Relevance and scoring in Azure Cognitive Search

This article explains the relevance and the scoring algorithms used to compute search scores in Azure Cognitive Search. A relevance score is computed for each match found in a full text search, where the strongest matches are assigned higher search scores.

Relevance applies to full text search only. Filter queries, autocomplete and suggested queries, wildcard search or fuzzy search queries are not scored or ranked for relevance.

In Azure Cognitive Search, you can tune search relevance and boost search scores through these mechanisms:

  • Scoring algorithm configuration
  • Semantic ranking (in preview, described in this article)
  • Scoring profiles
  • Custom scoring logic enabled through the featuresMode parameter


Matches are scored and ranked from high to low. The score is returned as "@search.score". By default, the top 50 are returned in the response, but you can use the $top parameter to return a smaller or larger number of items (up to 1000 in a single response), and $skip to get the next set of results.

Relevance scoring

Relevance scoring refers to the computation of a search score that serves as an indicator of an item's relevance in the context of the current query. The higher the score, the more relevant the item.

The search score is computed based on statistical properties of the string input and the query itself. Azure Cognitive Search finds documents that match on search terms (some or all, depending on searchMode), favoring documents that contain many instances of the search term. The search score goes up even higher if the term is rare across the data index, but common within the document. The basis for this approach to computing relevance is known as TF-IDF or term frequency-inverse document frequency.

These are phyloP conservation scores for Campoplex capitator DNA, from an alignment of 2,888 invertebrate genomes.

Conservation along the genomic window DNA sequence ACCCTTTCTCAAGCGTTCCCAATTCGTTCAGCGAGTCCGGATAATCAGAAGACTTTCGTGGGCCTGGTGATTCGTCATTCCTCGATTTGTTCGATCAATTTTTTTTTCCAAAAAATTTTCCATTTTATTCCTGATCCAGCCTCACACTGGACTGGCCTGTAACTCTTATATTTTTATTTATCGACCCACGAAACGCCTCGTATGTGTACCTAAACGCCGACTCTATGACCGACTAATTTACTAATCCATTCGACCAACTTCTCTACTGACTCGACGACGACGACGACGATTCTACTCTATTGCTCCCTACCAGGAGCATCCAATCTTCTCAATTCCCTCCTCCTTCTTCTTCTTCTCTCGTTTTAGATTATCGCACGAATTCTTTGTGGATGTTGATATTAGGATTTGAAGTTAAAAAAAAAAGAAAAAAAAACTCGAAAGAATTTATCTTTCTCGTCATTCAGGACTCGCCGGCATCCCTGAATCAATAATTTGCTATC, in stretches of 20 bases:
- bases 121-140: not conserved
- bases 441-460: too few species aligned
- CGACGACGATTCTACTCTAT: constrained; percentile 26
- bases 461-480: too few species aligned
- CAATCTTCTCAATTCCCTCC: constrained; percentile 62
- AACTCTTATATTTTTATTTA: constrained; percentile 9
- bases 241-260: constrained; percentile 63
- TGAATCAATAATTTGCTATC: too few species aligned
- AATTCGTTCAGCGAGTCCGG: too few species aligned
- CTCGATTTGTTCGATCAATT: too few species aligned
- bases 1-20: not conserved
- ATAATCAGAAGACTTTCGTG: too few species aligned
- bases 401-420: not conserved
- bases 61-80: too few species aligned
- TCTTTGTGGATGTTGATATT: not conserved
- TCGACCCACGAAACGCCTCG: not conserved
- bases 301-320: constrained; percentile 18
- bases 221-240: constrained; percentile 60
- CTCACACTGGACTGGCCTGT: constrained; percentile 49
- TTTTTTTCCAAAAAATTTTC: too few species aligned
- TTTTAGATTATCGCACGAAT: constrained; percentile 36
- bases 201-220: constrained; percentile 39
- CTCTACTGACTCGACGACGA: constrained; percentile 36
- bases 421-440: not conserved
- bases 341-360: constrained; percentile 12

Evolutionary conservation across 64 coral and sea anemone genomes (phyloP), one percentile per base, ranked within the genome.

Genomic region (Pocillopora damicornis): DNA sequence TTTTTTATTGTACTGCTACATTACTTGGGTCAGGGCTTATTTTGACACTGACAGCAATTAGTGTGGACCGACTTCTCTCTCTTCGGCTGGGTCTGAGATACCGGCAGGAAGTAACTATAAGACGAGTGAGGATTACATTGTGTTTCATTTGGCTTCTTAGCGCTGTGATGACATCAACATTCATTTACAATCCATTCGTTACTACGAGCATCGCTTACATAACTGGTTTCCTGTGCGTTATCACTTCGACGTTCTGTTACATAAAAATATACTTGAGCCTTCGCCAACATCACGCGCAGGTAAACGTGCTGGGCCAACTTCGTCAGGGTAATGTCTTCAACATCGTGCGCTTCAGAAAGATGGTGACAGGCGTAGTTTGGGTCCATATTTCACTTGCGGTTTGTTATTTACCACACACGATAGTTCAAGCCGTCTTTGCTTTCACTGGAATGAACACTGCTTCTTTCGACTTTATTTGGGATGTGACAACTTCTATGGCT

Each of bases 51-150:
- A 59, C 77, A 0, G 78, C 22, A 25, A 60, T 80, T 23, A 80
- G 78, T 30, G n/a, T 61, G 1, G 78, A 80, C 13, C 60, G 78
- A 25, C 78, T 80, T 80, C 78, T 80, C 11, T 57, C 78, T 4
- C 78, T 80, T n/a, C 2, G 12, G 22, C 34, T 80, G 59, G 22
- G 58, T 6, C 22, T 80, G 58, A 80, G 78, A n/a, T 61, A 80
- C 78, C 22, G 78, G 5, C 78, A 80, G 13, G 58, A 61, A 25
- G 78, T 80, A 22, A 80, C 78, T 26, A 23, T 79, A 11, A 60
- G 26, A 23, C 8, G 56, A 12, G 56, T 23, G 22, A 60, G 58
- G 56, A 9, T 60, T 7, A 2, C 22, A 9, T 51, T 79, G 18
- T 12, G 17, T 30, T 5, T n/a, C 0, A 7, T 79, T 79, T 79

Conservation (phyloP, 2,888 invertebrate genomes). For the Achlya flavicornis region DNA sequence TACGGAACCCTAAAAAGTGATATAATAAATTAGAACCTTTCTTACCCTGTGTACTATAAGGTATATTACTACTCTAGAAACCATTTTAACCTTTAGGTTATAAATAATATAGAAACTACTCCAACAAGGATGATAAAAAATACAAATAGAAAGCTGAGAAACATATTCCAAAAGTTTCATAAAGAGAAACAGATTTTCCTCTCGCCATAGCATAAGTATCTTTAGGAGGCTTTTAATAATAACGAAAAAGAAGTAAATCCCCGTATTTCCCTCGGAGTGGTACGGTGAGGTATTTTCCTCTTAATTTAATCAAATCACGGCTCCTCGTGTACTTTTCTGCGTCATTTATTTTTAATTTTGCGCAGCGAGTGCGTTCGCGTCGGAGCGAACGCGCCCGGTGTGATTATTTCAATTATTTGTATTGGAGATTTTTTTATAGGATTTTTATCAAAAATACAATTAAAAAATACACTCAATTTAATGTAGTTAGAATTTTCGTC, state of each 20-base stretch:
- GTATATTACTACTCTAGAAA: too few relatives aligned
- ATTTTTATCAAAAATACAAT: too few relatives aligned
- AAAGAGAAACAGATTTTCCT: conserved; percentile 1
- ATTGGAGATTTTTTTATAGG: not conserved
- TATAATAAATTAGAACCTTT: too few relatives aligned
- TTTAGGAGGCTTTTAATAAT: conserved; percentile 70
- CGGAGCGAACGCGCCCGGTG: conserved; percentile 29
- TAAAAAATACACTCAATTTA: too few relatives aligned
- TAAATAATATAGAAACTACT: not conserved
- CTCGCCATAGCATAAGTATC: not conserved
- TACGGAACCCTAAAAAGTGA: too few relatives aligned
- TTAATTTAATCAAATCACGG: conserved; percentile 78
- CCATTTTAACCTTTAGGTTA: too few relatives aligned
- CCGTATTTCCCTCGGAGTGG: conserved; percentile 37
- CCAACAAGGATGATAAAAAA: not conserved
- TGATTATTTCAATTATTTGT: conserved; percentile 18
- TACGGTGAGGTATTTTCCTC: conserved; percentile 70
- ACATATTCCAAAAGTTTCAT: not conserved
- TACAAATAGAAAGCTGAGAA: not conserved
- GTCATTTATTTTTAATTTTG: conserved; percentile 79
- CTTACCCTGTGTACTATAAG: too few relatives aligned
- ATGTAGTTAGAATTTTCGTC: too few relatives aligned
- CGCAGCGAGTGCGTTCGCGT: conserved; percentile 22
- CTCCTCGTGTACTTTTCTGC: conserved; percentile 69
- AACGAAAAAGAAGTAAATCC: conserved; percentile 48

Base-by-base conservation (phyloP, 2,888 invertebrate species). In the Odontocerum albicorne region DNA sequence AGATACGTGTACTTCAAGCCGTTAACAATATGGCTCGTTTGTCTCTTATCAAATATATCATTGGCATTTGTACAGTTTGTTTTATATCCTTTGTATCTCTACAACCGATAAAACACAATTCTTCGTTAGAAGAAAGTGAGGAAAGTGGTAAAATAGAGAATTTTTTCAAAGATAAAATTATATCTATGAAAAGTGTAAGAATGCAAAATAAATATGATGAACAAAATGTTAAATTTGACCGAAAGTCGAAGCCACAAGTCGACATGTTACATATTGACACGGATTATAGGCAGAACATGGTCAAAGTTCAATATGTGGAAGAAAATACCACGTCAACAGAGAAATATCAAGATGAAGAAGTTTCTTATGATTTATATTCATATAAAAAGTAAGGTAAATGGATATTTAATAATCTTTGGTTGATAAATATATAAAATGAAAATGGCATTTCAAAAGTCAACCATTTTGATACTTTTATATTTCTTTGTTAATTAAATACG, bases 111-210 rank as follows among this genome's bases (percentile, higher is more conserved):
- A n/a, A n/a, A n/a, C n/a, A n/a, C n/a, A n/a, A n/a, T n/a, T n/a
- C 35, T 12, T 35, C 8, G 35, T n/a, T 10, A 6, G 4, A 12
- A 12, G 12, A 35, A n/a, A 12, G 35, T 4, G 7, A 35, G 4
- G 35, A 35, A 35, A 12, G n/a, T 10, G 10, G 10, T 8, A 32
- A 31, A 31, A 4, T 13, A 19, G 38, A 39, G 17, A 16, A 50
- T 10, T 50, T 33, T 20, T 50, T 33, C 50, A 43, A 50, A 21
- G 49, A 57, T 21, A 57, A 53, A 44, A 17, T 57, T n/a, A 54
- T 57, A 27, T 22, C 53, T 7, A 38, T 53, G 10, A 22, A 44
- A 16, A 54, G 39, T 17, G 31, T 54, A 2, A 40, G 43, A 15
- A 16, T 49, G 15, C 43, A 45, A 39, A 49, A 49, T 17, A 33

Search scores can be repeated throughout a result set. When multiple hits have the same search score, the ordering of the same scored items is undefined and not stable. Run the query again, and you might see items shift position, especially if you are using the free service or a billable service with multiple replicas. Given two items with an identical score, there is no guarantee which one appears first.

If you want to break the tie among repeating scores, you can add an $orderby clause to first order by score, then order by another sortable field (for example, $orderby=search.score() desc,Rating desc). For more information, see $orderby.


A @search.score = 1 indicates an un-scored or un-ranked result set. The score is uniform across all results. Un-scored results occur when the query form is fuzzy search, wildcard or regex queries, or an empty search (search=*, sometimes paired with filters, where the filter is the primary means for returning a match).

Azure Cognitive Search provides the following scoring algorithms:

Algorithm Usage Range
BM25Similarity Fixed algorithm on all search services created after July 2020. You can configure this algorithm, but you can't switch to an older one (classic). Unbounded.
ClassicSimilarity Present on older search services. You can opt-in for BM25 and choose an algorithm on a per-index basis. 0 < 1.00